By Katell Thielemann, analyst at Gartner
In early May, a large gas pipeline operator in the U.S. announced that it had been affected by a ransomware attack, disrupting operations for days afterwards. As a result, gas stations around the country saw rising prices and high demand as consumers grew concerned about the impact of the cyberattack on their ability to fuel their vehicles.
A mere two weeks later, U.S. meat production was halted due to another ransomware attack.
While operations have since returned to normal, this incident shows the potential for harm when the cyber and physical worlds intersect. These cyber-physical systems (CPS) introduce a new set of risks that few security and risk leaders have had to consider so far, but many will in the near future.
Although enterprise IT security is generally well-known and managed, CPS challenges traditional security approaches because they process more than information; they manage and optimize physical outcomes, from individual processes to entire ecosystems.
In a recent Gartner survey, security and risk leaders ranked the Internet of Things (IoT) and CPS as their top concerns for the next three to five years. Due to their very nature, CPS face security threats unlike those affecting enterprise IT systems. They are typically used in operations or mission-critical environments where value is created for organizations, so attackers are increasingly targeting them.
Faced with growing threats to critical assets, here are the steps that security and risk leaders can take to secure their organization’s CPS.
Expand your risk lens to CPS
The term cyber-physical systems encompasses concepts such as IoT, smart city and systems created as a result of operational technology (OT) and IT convergence. By using the broader term, security and risk leaders are encouraged to think beyond IT security and develop security programs encompassing the entire spectrum of cyber-physical risk.
Gartner predicts that by 2025, 50% of asset-intensive organizations such as utilities, resources and manufacturing firms will converge their cyber, physical and supply chain security teams under one chief security officer role that reports directly to the CEO.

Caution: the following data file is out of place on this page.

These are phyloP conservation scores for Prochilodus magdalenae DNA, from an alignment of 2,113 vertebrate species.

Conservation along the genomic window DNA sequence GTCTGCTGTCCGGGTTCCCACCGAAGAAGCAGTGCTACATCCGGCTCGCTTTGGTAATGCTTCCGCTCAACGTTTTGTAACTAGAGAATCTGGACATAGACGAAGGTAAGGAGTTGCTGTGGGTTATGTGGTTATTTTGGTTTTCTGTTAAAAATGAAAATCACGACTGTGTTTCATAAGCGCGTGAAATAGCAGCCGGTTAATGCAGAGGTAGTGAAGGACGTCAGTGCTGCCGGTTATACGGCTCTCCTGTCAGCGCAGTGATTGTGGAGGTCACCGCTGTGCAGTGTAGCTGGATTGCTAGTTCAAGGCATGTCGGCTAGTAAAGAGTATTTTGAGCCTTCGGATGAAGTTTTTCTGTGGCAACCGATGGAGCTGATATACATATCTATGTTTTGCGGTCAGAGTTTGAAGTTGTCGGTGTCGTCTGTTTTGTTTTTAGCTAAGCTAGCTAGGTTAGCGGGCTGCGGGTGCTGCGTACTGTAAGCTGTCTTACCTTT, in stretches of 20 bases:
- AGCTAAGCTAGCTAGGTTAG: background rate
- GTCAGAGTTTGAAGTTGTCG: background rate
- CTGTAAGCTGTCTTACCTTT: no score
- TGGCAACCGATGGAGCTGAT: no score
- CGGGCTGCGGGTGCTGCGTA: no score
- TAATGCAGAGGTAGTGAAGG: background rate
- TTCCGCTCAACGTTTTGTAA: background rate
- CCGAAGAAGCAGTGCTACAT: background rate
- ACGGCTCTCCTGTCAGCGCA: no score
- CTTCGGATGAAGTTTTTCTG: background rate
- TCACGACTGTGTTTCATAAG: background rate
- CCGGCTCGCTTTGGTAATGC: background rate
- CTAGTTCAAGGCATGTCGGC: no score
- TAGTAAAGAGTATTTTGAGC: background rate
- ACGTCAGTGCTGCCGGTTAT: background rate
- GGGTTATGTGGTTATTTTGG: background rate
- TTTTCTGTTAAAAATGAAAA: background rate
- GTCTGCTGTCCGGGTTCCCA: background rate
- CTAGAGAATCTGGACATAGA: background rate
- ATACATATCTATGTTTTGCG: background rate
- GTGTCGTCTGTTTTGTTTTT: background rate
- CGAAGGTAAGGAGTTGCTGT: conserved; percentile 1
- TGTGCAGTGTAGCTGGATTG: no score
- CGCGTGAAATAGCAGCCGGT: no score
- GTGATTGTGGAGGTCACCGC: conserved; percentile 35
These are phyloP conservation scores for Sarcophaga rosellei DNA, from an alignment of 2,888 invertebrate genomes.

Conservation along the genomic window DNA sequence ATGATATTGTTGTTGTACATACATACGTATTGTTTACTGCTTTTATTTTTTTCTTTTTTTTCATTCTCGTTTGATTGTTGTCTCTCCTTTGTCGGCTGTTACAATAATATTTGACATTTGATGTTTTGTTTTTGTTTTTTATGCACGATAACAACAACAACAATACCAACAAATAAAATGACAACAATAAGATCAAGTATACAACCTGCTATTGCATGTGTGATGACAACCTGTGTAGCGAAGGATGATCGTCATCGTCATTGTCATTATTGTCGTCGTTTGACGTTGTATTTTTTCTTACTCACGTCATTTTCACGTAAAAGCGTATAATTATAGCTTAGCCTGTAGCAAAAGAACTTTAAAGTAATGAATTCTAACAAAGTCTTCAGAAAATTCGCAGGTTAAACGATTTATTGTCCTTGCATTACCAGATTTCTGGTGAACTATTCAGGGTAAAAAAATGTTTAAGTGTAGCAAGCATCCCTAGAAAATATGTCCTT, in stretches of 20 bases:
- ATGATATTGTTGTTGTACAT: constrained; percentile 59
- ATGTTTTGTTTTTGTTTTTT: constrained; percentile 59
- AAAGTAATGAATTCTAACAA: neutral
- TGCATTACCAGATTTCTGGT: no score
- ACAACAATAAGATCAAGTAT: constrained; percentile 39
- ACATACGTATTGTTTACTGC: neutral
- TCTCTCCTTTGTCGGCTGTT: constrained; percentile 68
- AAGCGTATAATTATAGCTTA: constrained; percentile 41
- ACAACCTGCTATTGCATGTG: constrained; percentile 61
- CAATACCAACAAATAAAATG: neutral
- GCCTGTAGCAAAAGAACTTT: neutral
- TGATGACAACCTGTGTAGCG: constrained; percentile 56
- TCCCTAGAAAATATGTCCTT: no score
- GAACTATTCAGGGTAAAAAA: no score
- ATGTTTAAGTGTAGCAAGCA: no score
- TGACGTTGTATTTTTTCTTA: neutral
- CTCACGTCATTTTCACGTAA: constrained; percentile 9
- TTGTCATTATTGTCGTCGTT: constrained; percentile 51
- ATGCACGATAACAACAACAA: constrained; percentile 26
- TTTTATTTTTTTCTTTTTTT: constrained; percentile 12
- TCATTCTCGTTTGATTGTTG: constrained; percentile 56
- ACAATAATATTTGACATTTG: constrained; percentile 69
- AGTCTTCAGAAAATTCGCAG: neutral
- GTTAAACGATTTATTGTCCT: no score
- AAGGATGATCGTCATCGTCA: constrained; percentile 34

Some types of threats to CPS go way back, for example, insider threats. In 2000, a disgruntled contractor manipulated SCADA radio-controlled sewage equipment for the Maroochy Shire Council in Queensland, Australia, to dump 800,000 litres of raw sewage into local parks.
More recently, ransomware attacks have brought down local infrastructure, halted logistics operations and disrupted steel production. GPS spoofing has affected ship navigation, and hackers accessed a casino’s high-stakes gamblers database through an aquarium thermometer.
There are also emerging threats to look out for. 5G, for example, has many benefits such as faster communications, but security standards are complex and targeted attacks are likely to increase. Other emerging threat vectors include the unique risks presented by drones, smart grids and autonomous vehicles.
Plan for CPS security
Unlike most IT cybersecurity threats, cyber-physical threats are of increasing concern because they could have a wide range of impacts, from mere annoyance to loss of life. Planning for CPS security is critical for mitigating such threats.
Start by documenting your organization’s business strategy, identifying the technology drivers and environmental trends that are unique to your enterprise and mapping them to a broad view of cyber-physical risk.
Use “voice of the business” language to lay out a vision statement that directly links the security and risk profiles of your organization’s CPS to business outcomes. This will create the foundation for a fresh revisit of the purpose of the risk and security function as a business enabler, and appropriately expand the risk, threat and vulnerability lens to a broader cyber-physical continuum.
For example, a public utility’s vision for cyber-physical security could be: “We will enable the delivery of reliable, economical and high-quality electricity services by ensuring safe, resilient, compliant and secure operations from our processing facilities and transmission infrastructure all the way to the client.”
Then, follow a classic current-state assessment, gap analysis, prioritization, approval and reporting process flow to formalize the vision into actions. This will create a fact-based business case approach that will help purposefully rally the organization behind common objectives.
Finally, monitor and adapt the strategy continuously to account for emerging risk impacts, such as regulations, the increasing autonomy of users and business units, changes in technologies, or changes in supply chain security profiles.
This will help the enterprise move toward a Continuous Adaptive Risk and Trust Assessment (CARTA) view of security and risk management, continuously monitoring and adapting as situations evolve.
Katell Thielemann is a research vice-president at Gartner, Inc. focusing on risk and security of cyber-physical systems. Gartner analysts will provide the latest research and advice for security and risk management leaders at the Gartner Security & Risk Management Summit 2021, taking place September 20-22 in Orlando, FL.